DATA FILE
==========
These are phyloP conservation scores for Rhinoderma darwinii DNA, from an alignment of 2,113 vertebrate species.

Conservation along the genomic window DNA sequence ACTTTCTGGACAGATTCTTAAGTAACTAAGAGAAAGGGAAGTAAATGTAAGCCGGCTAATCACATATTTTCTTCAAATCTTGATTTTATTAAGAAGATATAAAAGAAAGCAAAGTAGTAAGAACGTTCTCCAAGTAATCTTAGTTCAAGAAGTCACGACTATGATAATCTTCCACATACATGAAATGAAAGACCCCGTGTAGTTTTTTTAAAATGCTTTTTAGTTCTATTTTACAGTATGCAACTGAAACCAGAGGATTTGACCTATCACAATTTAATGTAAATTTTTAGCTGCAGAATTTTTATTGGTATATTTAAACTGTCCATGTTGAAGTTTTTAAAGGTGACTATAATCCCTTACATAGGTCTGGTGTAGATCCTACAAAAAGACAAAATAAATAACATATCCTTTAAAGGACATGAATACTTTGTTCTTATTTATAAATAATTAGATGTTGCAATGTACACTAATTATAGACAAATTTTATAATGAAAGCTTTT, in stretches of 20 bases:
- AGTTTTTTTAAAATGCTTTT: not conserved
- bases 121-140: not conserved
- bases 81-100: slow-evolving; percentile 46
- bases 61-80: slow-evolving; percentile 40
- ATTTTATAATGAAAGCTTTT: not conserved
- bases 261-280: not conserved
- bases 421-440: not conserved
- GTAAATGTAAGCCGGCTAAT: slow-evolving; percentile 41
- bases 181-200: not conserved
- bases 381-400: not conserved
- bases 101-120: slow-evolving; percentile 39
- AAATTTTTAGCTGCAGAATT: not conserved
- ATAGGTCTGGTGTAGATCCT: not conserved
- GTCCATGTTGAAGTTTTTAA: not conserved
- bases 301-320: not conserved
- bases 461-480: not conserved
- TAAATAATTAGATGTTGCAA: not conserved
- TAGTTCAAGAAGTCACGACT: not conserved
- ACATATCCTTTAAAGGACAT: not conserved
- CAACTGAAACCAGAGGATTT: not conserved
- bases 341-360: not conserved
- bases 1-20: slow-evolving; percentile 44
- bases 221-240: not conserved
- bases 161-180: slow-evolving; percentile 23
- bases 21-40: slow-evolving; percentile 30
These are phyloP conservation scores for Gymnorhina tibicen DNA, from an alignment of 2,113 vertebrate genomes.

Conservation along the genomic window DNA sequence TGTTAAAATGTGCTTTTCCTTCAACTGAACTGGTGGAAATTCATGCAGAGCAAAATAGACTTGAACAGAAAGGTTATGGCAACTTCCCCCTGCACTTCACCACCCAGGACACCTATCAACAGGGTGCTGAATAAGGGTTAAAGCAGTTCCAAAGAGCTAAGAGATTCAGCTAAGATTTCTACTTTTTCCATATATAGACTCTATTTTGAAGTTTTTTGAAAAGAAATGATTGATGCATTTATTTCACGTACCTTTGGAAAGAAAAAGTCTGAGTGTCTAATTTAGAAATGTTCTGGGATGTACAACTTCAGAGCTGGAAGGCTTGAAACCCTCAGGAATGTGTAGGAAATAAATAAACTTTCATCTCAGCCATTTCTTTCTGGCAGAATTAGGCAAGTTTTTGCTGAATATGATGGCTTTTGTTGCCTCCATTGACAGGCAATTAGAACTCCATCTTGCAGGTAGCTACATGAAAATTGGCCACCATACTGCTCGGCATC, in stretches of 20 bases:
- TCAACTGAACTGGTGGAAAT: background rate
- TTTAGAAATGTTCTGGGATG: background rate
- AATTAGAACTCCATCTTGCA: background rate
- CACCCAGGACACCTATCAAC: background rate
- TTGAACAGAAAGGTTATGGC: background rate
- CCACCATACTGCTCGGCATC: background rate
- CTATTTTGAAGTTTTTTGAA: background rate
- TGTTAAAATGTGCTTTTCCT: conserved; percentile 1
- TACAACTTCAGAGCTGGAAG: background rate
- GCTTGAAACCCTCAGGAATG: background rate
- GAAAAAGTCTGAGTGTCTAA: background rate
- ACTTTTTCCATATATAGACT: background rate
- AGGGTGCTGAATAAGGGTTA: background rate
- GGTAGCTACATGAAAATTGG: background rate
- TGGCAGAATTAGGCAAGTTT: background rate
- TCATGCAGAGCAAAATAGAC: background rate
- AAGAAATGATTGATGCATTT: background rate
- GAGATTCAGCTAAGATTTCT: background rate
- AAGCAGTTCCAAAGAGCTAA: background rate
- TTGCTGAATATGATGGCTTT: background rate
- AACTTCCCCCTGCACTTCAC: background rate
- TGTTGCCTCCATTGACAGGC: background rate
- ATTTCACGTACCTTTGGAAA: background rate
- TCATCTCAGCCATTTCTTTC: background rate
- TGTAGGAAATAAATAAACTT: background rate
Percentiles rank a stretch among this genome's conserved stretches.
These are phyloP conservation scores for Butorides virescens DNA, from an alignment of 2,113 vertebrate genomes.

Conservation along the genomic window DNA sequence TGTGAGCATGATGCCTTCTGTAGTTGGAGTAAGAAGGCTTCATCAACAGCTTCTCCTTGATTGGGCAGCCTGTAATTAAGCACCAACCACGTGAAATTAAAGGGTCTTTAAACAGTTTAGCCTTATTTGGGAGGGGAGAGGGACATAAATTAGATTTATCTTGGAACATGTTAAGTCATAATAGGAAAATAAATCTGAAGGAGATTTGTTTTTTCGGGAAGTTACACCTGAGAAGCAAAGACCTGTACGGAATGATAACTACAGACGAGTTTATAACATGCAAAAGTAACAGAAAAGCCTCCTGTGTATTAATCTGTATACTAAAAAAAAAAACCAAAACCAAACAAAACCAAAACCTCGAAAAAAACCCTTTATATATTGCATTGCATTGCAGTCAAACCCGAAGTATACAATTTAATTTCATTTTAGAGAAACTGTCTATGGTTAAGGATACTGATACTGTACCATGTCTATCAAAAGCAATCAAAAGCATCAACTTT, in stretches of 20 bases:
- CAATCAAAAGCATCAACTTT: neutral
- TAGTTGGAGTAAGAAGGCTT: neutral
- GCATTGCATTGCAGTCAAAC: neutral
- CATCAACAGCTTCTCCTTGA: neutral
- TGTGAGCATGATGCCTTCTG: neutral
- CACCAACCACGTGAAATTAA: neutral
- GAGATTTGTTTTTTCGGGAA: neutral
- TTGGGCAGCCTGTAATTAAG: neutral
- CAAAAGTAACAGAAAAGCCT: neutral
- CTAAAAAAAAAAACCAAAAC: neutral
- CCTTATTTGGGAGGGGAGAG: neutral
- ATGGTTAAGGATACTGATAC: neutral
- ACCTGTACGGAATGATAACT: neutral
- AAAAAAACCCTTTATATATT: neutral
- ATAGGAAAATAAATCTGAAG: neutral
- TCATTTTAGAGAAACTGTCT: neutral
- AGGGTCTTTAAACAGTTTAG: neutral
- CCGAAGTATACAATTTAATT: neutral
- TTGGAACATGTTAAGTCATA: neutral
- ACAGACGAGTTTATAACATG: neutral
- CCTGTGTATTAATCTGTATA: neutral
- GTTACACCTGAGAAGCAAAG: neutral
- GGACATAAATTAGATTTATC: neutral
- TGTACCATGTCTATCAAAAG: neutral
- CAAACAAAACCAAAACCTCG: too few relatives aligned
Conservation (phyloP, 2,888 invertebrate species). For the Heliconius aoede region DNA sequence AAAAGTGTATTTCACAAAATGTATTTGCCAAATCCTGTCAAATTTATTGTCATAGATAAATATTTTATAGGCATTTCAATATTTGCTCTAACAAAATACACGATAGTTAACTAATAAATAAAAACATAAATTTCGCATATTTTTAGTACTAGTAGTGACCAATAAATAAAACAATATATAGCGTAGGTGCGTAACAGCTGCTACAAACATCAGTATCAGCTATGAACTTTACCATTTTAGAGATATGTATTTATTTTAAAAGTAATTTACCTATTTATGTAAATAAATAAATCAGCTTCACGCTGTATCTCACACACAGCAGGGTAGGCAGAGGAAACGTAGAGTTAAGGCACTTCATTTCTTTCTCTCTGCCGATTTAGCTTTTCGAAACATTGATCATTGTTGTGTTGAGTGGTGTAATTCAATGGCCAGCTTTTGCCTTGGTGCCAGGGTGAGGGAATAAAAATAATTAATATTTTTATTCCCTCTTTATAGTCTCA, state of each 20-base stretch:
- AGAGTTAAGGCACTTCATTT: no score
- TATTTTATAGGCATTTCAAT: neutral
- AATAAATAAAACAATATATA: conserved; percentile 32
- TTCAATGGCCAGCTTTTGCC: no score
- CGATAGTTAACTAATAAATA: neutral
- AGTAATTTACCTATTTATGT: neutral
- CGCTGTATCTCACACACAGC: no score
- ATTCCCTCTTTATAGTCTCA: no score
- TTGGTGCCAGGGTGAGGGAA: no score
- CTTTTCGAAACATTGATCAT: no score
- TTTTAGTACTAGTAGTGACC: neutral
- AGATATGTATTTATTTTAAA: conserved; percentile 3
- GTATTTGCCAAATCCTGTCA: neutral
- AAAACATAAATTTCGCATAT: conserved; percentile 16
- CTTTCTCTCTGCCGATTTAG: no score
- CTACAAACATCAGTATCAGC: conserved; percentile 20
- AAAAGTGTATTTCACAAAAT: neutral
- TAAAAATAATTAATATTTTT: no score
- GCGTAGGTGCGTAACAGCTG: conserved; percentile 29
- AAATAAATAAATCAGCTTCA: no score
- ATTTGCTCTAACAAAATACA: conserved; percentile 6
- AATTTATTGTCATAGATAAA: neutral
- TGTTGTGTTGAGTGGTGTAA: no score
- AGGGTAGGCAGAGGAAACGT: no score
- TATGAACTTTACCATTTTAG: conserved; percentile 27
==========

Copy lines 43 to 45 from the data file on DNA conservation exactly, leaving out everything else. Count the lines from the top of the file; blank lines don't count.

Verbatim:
- GGTAGCTACATGAAAATTGG: background rate
- TGGCAGAATTAGGCAAGTTT: background rate
- TCATGCAGAGCAAAATAGAC: background rate